Congratulations to everyone involved for creating a film and project that pays tribute to the thousands of dock workers that were a vital part of the workforce especially in times of peril like the Second World War.
If after the excitement of the festive period, you are suffering January blues, it might worth making your way to Canary Wharf for their Winter Lights Festival.The Winter Lights festival returns for a fifth year bringing together some of the most imaginative light artists to create spectacular artworks, installations and experiences.
Some old favourites return and each year the festival seems to get bigger and better. The festival is great for all the family with plenty to entertain the children.
Although the festival does not open till the 15th, here is a sneak preview of what to expect.
1: Prismatica by RAW Design in collaboration with ATOMIC3, Jubilee Plaza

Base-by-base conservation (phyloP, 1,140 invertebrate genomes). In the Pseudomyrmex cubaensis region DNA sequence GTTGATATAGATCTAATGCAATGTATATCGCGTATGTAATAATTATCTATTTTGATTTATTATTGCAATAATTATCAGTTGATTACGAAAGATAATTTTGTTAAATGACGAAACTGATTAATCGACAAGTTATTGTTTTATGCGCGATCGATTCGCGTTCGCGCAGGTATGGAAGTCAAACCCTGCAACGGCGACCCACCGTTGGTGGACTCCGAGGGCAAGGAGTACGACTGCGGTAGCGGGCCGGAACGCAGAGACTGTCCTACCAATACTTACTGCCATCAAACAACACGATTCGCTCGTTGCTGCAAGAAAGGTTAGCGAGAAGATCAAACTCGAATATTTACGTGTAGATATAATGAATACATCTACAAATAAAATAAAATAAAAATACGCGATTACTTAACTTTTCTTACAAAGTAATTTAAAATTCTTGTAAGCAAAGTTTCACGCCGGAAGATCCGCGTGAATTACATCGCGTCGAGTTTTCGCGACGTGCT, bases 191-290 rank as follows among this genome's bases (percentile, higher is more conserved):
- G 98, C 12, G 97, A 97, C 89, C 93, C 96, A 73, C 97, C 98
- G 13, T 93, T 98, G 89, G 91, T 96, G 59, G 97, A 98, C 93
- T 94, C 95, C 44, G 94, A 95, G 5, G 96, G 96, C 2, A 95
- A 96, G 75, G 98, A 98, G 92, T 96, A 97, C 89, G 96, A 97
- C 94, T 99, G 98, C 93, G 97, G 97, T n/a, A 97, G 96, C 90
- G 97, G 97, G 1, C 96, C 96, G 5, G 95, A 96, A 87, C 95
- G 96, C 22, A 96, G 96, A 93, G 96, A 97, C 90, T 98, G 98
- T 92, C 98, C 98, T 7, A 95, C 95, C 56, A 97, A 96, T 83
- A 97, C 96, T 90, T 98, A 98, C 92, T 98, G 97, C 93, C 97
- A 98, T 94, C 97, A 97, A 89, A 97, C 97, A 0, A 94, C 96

Prismatica turns heads with the countless colourful reflections made by its giant prisms. Visitors can walk amongst them to see city life in every colour of the spectrum and spin the prisms to make them dance.
2. BIT.FALL by Julius Popp, Chancellor Passage, Middle Dock
The speed at which information is sourced, exchanged and updated in our modern society is almost inconceivable, and more ephemeral than ever before. The work BIT.FALL translate this abstract process into an experience for the senses as an ever-changing cascade of words, derived from a live newsfeed on The Times website, falls down on a wall of water.
3. Two Hearts by Stuart Langley, projection in Newfoundland Place, viewing point at Cubitt Steps
As the structure of this iconic residential skyscraper grows, lower level windows flicker and shine with light to momentarily form two illuminated and transient hearts, symbolic of the life and energy the building is poised to support.
4. Whale Ghost by Pitaya, Cubitt Steps